1. To prevent timing attacks. These methods don't short circuit when they find a character that doesn't match. This makes it harder for a malicious individual to progressively rebuild a hash by timing how long your app takes to reject a value.

  2. Some hashes, like BCrypt, salt their input. This means that if you generate a hash for the same value twice, they won't be the same. There really is no other way for you to do the comparison on your own.

Swapping out Algorithms

You might want to build your application so that you can swap out your hashing algorithm. This can be achieved by using the Algo class:

package org.example.hasher

import com.roundeights.hasher.{Hasher, Algo}
import scala.language.postfixOps

object Main extends App {

    val hashMe = "Some String"

    def hashUsing ( algo: Algo ) = {
        val hash = algo( hashMe )
        println( "Hashed using " + algo.name + ": " + hash.hex )
        println( "Matches: " + (algo(hashMe) hash= hash) )
    }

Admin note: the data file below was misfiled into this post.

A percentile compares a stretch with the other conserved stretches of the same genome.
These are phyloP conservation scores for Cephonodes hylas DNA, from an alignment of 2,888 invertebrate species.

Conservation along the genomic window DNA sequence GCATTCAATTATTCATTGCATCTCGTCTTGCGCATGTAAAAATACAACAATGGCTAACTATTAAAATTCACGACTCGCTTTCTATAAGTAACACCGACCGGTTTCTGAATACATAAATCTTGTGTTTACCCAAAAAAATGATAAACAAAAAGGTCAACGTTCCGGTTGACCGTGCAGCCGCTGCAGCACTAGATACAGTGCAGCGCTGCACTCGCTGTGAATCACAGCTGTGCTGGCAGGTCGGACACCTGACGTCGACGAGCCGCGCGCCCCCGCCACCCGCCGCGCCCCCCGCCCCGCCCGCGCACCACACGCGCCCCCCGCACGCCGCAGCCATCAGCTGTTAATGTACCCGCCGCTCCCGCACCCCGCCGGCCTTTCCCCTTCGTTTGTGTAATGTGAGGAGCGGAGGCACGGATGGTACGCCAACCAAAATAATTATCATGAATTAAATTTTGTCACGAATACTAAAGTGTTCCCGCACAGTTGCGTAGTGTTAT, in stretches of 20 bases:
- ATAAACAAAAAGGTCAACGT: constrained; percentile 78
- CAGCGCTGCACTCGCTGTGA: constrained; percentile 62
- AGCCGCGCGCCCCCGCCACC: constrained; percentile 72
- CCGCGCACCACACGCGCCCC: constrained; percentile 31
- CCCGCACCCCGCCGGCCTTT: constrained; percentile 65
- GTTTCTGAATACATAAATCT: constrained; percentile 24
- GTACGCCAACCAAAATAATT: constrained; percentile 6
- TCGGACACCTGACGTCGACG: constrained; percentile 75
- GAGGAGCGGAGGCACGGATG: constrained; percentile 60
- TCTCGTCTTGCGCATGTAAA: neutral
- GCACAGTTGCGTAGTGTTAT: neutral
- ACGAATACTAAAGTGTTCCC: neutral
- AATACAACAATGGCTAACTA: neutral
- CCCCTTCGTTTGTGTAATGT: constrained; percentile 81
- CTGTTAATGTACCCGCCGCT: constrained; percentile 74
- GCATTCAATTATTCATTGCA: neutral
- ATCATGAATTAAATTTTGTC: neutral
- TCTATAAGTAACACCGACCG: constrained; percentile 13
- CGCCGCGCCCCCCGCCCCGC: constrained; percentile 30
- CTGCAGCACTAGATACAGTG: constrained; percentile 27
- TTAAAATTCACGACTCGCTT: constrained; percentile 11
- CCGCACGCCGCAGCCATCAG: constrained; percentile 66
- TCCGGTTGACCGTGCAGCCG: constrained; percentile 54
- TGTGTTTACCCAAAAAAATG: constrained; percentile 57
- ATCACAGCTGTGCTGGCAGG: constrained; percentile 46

hashUsing( Algo.md5 )
    hashUsing( Algo.sha1 )
    hashUsing( Algo.sha256 )
    hashUsing( Algo.sha384 )
    hashUsing( Algo.sha512 )
    hashUsing( Algo.hmac("secret").md5 )
    hashUsing( Algo.hmac("secret").sha1 )
    hashUsing( Algo.hmac("secret").sha256 )
    hashUsing( Algo.hmac("secret").sha512 )
    hashUsing( Algo.crc32 )
    hashUsing( Algo.pbkdf2("secret", 1000, 128) )
    hashUsing( Algo.bcrypt )
}

Accumulating a Hash

There will be times when you will want to generate a hash based on the data stored in a traversable object. Instead of joining the content into a giant string and passing it in all at once, you might want to use a Foldable instead. It allows you to progressively generate a hash using a fold. For example:

def hash( list: List[String] ): String = {
    list.foldLeft( Algo.sha1.foldable ){ (accum, str) => accum(str) }.done.hex
}

Foldables enforce ordered digest creation by disabling each instance after you add data. But when you add data, a new instance is returned that can be used to add more data. When everything has been added, you just need to call done and you get a fully formed digest.

Presenting an API like this provides a few benefits:

  1. Your code will be more efficient as you don't need to allocate large chunks of memory to, for example, join a string together
  2. It presents an externally immutable API
  3. It helps prevent race conditions by ensuring continued forward motion

One trick that might come in handy is asynchronously folding over a list of futures. For example:

def hash( list: List[Future[String]] ): Future[String] = {
    Future.fold(list)( Algo.sha1.foldable ) {
        (accum, str) => accum(str)